“Beautiful,” Bullied and “Burlesque” — our interview with Christina Aguilera

Christina Aguilera has been a longtime advocate for gay
rights and now the LGBT community has another reason to adore her: the pop
songstress will make the transition to outright movie star when she shares the
screen with gay icon Cher in the musical Burlesque. Aguilera, in
her first big-screen role, stars as Ali, a small-town girl with a big voice who
comes to L.A. in search of stardom. And as if starring in her first-ever acting
role wasn’t enough, the singer served as executive music producer and wrote
three original songs for the film, including the title track. Aguilera,
accompanied by her Papillon, Stinky, discussed working with Cher, why she’s
been an advocate for the gay community and all things Burlesque
during the film’s recent press junket.

"Beautiful" came out eight years ago and was so inclusive of the gay
community. Now we’re seeing other artists — like Pink, Lady Gaga, Katy Perry,
follow suit. You were so ahead of the curve. And you’ve always been so
supportive of the LGBT community. Could you speak on that?
Christina Aguilera:
I have my own
issues with feeling alienated for my own reasons. As a kid and feeling a little
bullied and like an oddball at times. When people aren’t being heard or seen or
aren’t being treated fairly or equally because of their own individual choices
or who they are, I really stick up for that. It means a lot to me to put it out
there, in my video for "Beautiful," for example. I’m very supportive
of the gay community.

AE: What happened
that you were bullied?
I grew up in
a very chaotic home, first of all, so I came from a little bit of a troubled
past because there was a lot of domestic violence in the home and then at
school, doing what I did and maybe being a little smaller, I was definitely
picked on and I definitely was bullied for the attention that I got. It was
definitely unwanted attention and there was a lot of unfairness about it. I’m
sensitive to that.

AE: Burlesque is your first feature, are you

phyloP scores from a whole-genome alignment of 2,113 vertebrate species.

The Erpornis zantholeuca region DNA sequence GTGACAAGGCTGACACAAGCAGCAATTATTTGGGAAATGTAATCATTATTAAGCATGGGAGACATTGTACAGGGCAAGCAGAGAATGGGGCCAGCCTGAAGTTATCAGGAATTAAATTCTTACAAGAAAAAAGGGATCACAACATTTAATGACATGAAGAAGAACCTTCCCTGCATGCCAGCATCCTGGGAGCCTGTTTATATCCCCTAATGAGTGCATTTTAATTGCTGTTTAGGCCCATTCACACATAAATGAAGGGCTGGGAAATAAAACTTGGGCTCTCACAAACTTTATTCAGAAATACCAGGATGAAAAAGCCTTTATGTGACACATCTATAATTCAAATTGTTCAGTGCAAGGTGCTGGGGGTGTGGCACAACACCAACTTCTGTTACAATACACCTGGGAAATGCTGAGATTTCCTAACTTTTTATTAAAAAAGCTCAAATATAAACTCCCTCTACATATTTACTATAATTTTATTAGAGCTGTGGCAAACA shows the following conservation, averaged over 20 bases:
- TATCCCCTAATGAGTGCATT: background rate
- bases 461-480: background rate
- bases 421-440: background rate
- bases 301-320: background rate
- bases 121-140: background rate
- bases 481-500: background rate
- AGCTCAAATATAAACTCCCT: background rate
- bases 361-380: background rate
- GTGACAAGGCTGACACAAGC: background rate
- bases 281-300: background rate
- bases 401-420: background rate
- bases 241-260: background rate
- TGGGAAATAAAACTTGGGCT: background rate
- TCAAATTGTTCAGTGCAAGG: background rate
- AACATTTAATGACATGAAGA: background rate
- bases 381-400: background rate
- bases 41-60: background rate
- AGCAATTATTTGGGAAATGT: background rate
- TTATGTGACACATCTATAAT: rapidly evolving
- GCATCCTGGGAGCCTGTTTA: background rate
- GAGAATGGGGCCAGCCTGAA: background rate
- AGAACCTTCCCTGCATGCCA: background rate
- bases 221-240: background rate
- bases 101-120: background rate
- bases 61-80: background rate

ready to give up after this?
I’m looking
forward to seeing what’s next for me. It could be a small independent (film) —
at first, that was my goal to start out small and not star in a leading
position whatsoever; just be part of a great film and have a couple lines and
get my feet wet. Boy, that didn’t happen! (Laughs.)

AE: Why did you wait
so long to segue into the movie business?
I know my
comfort zone and I know what my strong points are and my first love was always
music. I’m a huge cinema fan. I was taking my time; I got offered a lot of
scripts and things along the way but until Burlesque
showed up at my doorstep, it really spoke to me. I have a collection of burlesque
books at home that I’ve had for years. I’ve always been intrigued and
fascinated with the topic, the beauty and the art of it and the comedic value
of it. I think it’s just a beautiful, empowering thing for women.

AE: What did you
relate to in your character, Ali? Was it her drive or her journey to L.A.
trying to make it in the business?
: That was
definitely a part of it. I liked her background story; it came from a place of
maybe being inspired by pain — she definitely had her fair share of struggle:
her mother dying when she’s very young, growing up in a lot of foster care
homes and having to grow up quickly taking care of a grandmother. She’s in this
small town being taken advantage of by her boss and finally — a lot of people
talk about their situations and complain but they never do anything about it —
and the thing about Ali that I loved is that she makes the decision to leave
and get out of there and go on her own. That’s really hard. The inspiration of
it all really spoke to me.